COTONOU, Benin – When the COVID-19 pandemic arrived in Benin on 16 March 2020, authorities knew the virus posed a dire threat to other health priorities – especially maternal and newborn health. The health system faced a shortage of personal protective equipment for health-care providers and a number of health facilities closed. The Cotonou Centre Hospitalier Universitaire de la Mère et de l'Enfant de la Lagune, for instance, was closed to pregnant women when a health worker fell ill with the virus and half the staff were quarantined.
Health officials and humanitarian groups like UNFPA were also concerned about the continuity of the health-care supply chain, especially in remote and rural areas.
“I’ve already been in situations where people needed a blood transfusion and the blood had to come from far away... As a health worker, this is the kind of thing that stays with you,” said Dr. Ismail Lawani, a surgeon and lecturer.
Dr. Lawani is also a professional drone pilot, working on a UNFPA project funded by Takeda Pharmaceutical Company Limited, launched amid the COVID-19 pandemic, using drones to deliver vital medicines, particularly maternal health medicines and blood to isolated areas.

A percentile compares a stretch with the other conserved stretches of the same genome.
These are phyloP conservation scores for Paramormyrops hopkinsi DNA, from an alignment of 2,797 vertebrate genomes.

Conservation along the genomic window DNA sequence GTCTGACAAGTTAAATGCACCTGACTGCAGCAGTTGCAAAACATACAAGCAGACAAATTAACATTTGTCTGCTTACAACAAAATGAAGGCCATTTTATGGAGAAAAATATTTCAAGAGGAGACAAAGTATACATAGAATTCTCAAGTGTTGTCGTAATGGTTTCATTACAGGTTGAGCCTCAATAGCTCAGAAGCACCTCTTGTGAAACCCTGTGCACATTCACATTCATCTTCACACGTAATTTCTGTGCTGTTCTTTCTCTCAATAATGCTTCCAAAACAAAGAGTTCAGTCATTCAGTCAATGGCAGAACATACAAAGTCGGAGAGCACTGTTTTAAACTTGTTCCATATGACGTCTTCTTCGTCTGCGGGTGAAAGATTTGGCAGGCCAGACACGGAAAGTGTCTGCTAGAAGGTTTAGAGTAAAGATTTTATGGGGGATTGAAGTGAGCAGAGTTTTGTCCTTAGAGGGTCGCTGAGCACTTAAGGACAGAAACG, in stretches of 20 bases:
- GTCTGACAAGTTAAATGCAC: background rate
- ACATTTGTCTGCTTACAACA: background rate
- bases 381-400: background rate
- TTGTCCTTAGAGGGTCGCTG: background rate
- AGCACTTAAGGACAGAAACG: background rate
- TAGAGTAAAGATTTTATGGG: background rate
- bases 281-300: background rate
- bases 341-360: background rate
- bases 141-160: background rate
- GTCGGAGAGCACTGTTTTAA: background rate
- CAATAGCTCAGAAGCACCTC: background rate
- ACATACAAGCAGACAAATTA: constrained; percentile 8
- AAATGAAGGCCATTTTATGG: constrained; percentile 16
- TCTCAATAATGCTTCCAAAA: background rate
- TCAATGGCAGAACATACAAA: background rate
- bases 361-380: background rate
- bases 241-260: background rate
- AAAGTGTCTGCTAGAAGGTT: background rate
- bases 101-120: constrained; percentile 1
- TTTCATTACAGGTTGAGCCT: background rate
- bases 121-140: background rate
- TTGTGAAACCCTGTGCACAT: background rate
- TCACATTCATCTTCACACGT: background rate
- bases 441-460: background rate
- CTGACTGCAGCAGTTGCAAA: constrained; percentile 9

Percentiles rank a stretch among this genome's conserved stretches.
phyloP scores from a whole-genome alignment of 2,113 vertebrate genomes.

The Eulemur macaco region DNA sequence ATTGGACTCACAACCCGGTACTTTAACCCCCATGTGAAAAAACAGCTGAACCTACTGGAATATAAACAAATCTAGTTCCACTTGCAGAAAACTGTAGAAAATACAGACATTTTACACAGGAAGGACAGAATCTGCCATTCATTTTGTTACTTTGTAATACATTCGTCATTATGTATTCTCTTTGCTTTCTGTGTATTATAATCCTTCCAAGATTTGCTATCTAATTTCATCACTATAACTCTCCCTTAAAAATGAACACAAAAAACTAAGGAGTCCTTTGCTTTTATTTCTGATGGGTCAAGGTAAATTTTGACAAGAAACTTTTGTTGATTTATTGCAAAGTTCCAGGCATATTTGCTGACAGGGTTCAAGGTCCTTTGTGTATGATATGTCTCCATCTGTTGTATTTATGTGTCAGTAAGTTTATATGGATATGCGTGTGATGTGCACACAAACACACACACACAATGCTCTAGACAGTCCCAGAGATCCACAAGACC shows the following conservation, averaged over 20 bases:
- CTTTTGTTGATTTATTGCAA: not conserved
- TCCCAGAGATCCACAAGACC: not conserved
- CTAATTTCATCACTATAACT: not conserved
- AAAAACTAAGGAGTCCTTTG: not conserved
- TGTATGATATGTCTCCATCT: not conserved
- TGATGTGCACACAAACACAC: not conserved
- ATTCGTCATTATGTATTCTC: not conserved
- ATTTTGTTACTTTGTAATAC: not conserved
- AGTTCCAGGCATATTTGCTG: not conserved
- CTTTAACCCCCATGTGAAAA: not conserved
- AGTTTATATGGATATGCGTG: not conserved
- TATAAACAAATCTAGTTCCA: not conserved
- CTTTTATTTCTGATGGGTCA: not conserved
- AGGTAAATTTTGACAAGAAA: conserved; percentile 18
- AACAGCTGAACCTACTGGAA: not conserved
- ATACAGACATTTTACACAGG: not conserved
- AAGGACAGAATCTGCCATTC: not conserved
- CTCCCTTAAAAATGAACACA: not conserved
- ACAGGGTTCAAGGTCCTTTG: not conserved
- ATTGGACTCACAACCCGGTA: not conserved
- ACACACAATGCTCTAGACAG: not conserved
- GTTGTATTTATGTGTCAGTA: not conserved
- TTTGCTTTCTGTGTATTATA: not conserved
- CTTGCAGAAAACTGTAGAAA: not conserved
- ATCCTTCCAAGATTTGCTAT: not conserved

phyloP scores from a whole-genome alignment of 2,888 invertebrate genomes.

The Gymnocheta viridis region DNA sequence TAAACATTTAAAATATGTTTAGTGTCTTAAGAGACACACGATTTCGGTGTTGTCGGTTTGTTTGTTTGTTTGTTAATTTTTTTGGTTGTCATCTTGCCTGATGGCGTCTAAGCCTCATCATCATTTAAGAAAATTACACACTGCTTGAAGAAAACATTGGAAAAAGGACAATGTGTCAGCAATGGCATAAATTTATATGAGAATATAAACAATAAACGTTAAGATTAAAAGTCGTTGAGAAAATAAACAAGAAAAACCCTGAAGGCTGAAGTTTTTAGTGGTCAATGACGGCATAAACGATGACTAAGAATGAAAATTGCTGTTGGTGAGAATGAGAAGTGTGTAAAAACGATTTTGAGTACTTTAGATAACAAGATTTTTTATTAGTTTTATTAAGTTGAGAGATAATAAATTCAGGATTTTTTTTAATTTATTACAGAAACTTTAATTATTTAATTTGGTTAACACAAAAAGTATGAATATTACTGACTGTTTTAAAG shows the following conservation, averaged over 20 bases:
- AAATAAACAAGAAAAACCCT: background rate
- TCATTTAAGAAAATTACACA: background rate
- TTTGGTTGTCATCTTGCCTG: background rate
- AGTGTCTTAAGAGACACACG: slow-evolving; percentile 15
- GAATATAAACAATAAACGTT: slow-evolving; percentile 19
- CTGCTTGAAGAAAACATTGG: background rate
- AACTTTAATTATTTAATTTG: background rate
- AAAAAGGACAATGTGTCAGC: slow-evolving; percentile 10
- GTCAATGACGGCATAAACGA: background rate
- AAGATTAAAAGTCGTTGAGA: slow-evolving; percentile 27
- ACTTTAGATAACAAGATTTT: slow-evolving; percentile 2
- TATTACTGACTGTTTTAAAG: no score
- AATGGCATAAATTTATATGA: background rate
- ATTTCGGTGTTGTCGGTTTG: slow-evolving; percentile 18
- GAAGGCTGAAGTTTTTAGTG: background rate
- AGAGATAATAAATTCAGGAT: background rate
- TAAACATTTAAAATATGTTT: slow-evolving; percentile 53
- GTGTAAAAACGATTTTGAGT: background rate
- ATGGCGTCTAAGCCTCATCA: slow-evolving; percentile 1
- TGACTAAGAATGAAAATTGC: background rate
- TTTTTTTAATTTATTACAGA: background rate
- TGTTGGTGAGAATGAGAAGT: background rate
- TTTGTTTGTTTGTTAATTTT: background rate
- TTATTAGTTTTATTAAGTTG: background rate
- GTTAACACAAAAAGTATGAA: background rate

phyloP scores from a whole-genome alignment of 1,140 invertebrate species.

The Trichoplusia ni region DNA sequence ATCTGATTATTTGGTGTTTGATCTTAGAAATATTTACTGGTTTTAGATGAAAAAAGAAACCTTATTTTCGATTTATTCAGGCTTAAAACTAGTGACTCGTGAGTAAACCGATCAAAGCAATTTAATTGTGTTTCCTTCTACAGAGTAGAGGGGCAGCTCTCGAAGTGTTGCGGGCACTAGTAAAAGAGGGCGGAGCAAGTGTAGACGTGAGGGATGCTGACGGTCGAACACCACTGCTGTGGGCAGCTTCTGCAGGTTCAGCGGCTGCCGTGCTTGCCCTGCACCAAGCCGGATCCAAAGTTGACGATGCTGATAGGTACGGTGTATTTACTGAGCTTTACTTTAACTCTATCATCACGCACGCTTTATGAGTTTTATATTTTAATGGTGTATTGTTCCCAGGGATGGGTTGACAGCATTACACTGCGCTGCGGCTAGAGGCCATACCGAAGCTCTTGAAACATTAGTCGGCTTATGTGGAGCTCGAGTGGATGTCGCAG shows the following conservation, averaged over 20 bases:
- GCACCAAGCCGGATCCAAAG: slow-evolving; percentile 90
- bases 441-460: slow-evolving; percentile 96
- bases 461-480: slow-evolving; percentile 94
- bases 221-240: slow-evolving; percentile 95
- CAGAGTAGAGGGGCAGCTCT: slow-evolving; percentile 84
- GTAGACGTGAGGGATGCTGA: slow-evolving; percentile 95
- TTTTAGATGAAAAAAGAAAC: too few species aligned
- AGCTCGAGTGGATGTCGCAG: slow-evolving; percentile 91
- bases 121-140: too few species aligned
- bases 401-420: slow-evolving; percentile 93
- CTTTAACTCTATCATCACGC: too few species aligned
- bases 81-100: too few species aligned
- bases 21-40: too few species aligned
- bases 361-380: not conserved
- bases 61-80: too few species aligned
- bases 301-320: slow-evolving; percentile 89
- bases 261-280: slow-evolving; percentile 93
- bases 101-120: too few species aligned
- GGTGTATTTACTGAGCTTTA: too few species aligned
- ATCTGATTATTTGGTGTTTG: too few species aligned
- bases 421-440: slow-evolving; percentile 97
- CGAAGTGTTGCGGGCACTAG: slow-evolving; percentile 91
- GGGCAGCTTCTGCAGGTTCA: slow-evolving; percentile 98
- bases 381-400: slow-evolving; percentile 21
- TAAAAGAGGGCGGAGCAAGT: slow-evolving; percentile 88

Using local expertise
The drone project began its pilot testing phase in early 2021, using a drone that can go a distance of 15km, carrying weight of up to 5kg.
It relied on the local expertise of Global Partners, a start-up based in Benin that develops and provides drone technology for use in agriculture, surveillance and biodiversity projects. Local insights are critical not only for addressing pandemic-related needs, but also for overcoming pre-existing supply and transport challenges.
“In Benin, there are many regions that are quite isolated, particularly in certain periods of the year,” explained Djawad Ramanou, a UNFPA representative and lead on the drone project. “In Firou, for example, there’s a small bridge that connects Firou to other communes, and during the rainy season the water levels rise and completely cut off Firou from other villages. But with a drone we can reach the maternity ward there. Until now, if it rained, the hospital was cut off and patients weren’t able to get the care they needed.”
The use of drones to secure extra medical supplies can make all the difference in a health emergency. For example, blood supplies, which Dr. Lawani mentioned being a critical need in remote areas, are often needed when women experience postpartum haemorrhage – one of the leading causes of maternal death globally.
Germaine Balogoun, a midwife in Firou, described what happens when medical supplies run dry: “Without drones, if we run out of supplies we have to quickly evacuate the patient to the nearest health centre in Kérou, which takes a long time. And it means that many may die while they are being transported to the hospital. That’s why the drone reduces the risk of maternal death in our health centre.”